The SERIAL setting will assign effects 1 and 2 to channels A and B. Since the signal from channels C and D
will only be mixed in after effect 1 (as specified by channel C pan and channel D pan), only effect 2 will be
assigned to channels C and D.
The PARALLEL 1 setting will assign effect 1 to channels A and B, and effect 2 to channels C and D. After effect
2, the pan of channels C and D will be set. Finally, the signals from the two effects will be mixed.
The PARALLEL 2 setting will assign effect 2 to channels C and D 2. After effect 2, the pan of channels C and D
will be set. The signal will be mixed with channels A and B and sent through effect 1.
The PARALLEL 3 setting will assign effect 1 (reverb) to channel C and effect 2 (modulating) to channel D. The
L/R (left/right) level of each effect will be set separately, Then the signal of the two effects will be mixed with
channels A and B. This setting allows you mix the effected signal of channels C and D (wet) with the direct
signal of channels A and B (dry).
C (C Pan)
[OFF, R, 99:01…01:99, L]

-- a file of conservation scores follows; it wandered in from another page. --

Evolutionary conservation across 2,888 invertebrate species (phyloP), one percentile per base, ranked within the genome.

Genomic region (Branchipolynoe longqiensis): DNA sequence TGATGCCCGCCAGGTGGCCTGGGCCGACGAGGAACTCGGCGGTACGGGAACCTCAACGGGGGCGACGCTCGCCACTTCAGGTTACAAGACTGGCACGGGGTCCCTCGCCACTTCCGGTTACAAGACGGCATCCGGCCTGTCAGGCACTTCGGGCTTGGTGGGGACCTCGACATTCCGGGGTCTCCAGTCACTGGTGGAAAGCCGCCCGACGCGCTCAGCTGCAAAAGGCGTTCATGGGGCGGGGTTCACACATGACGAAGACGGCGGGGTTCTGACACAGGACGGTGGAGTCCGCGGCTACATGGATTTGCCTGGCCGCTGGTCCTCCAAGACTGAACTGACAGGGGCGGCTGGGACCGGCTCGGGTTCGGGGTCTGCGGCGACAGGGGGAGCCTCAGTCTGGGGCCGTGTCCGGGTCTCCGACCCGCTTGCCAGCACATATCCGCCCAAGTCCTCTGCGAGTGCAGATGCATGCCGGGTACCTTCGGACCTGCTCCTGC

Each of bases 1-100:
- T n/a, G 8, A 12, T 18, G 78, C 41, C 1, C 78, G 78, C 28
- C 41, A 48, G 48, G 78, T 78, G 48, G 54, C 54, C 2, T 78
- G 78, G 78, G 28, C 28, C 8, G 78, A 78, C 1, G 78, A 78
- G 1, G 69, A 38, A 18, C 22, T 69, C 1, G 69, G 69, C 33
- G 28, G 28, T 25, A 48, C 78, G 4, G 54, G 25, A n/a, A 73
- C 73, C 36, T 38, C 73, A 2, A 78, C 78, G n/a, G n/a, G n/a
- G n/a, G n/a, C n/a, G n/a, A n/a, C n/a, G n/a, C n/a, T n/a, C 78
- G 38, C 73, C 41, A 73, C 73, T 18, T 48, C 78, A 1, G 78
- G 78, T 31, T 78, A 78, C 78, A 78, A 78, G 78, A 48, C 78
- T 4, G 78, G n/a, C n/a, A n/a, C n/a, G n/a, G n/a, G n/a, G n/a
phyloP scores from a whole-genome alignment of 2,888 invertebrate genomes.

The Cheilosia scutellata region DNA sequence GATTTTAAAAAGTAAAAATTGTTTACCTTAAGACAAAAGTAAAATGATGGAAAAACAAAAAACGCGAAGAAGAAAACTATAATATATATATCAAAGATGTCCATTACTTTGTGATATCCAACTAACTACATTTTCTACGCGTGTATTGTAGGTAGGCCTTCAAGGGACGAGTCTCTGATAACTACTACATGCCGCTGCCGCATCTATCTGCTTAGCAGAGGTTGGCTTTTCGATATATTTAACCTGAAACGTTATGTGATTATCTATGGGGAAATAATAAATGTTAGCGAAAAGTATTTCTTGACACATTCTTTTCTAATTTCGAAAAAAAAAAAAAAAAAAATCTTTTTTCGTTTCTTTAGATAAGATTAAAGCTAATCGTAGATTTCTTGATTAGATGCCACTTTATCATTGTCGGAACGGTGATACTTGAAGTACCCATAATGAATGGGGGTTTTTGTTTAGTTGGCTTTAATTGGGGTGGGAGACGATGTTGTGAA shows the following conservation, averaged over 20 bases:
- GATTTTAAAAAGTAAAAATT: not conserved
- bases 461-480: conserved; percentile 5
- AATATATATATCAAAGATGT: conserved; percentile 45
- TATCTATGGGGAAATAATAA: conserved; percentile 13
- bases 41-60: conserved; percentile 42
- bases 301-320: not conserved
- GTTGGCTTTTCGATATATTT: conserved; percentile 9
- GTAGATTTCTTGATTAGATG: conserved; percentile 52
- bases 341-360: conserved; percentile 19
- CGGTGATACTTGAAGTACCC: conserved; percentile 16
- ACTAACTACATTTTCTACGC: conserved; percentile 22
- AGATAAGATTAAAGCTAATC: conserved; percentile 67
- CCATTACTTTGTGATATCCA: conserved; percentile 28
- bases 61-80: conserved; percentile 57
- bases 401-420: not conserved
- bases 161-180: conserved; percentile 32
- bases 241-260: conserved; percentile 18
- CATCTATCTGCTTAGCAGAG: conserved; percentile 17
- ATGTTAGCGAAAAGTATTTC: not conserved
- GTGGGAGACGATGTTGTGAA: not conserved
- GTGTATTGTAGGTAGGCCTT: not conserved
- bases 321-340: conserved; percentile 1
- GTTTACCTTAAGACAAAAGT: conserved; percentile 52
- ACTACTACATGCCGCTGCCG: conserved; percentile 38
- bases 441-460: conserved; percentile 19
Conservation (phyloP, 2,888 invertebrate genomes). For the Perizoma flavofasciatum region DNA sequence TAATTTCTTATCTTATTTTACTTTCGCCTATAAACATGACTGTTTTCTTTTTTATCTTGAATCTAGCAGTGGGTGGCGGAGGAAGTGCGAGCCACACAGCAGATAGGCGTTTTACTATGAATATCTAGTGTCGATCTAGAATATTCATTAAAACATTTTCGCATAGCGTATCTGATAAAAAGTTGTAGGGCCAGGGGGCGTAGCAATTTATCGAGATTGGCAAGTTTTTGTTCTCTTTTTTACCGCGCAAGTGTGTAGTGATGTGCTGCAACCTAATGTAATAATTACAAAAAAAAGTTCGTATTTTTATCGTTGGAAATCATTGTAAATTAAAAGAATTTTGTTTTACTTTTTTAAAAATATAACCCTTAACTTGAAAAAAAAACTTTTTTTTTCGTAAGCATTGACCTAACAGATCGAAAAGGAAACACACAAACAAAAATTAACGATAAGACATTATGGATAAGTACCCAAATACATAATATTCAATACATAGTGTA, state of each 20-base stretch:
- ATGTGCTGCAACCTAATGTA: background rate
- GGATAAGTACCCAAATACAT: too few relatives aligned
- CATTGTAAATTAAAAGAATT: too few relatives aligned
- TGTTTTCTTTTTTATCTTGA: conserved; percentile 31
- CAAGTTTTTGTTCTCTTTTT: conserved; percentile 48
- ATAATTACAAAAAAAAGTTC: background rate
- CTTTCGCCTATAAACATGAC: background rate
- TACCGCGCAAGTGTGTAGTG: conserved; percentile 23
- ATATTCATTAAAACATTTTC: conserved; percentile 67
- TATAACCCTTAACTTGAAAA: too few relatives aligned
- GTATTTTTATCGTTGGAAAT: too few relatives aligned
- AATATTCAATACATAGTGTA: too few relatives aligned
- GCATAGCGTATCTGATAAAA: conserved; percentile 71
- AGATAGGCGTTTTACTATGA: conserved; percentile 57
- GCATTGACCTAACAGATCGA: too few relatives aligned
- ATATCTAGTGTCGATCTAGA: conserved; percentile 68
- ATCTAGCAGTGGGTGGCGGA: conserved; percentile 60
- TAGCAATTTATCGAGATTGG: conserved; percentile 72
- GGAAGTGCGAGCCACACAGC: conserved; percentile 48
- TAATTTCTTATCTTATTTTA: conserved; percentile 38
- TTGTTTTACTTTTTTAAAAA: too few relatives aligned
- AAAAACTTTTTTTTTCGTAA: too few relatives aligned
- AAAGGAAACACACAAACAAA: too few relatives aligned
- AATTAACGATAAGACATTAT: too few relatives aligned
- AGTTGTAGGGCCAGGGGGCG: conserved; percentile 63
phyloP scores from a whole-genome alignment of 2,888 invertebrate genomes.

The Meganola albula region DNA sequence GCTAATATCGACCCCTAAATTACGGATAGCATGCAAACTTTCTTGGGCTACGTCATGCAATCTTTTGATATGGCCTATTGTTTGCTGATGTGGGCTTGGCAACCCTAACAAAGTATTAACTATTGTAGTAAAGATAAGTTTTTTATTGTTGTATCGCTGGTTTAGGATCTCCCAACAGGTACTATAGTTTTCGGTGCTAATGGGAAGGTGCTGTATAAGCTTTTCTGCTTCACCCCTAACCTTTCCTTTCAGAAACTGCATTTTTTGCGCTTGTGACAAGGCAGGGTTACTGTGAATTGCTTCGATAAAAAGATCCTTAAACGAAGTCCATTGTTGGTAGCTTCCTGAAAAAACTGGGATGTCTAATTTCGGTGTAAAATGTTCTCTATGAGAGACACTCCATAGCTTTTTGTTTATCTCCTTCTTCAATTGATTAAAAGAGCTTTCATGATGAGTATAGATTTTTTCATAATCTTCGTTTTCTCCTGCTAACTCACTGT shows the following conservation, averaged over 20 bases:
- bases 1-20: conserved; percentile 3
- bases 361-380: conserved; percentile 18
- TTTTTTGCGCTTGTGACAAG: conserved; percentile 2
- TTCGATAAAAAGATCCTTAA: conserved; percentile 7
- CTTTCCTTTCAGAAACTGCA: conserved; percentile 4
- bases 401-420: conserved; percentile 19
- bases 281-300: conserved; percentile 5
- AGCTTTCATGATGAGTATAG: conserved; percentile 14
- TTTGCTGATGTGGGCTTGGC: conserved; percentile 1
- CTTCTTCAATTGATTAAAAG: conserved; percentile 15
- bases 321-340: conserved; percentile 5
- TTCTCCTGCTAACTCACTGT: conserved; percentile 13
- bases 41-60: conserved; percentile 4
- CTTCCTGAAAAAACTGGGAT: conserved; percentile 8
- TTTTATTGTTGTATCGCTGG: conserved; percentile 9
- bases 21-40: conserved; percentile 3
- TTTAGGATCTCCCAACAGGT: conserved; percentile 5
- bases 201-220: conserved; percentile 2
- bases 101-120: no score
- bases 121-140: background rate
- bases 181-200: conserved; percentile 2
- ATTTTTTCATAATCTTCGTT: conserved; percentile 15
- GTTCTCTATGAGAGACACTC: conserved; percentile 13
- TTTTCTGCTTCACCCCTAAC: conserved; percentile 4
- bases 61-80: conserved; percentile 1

Panning (stereo positioning) of the signal from channel C. This will only appear if SERIAL, PARALLEL 1 or
PARALLEL 2 settings are selected.
L
Left signal.
R
Right signal.
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Reference • 13. Effects
OFF
Channel C signal off.
D (D Pan)
[OFF, R, 99:01…01:99, L]
Panning (stereo positioning) of the signal from channel D. This will only appear if SERIAL, PARALLEL 1 or
PARALLEL 2 settings are selected.
L
Left signal.
R
Right signal.
OFF
Channel D signal off.
1L/1R (Effect 1 Left/Right level)
[0…9]
This only appears if PARALLEL 3 setting is selected.
0
Effect 1 (reverb) off.
1-9
Effect 1 level (reverb). The signal will be mixed with channels A and B (not effected).
2L/2R (Effect 2 Left/Right level)
[0…9]
This will only appear if PARALLEL 3 setting is selected.
0
Effect 2 level(modulating) off.
1-9
Effect 2 level 2 (modulating). The signal will be mixed with channels A and B (not effected).
“Effect 1 parameters” pages
“Effect 2 parameters” pages
Mode
Page
Arrangement Play
“Page 10: Effect 1 settings”, “Page 11: Effect 2 settings”
Backing Sequence
“Page 14: Effect 1 settings”, “Page 15: Effect 2 settings”
Song Play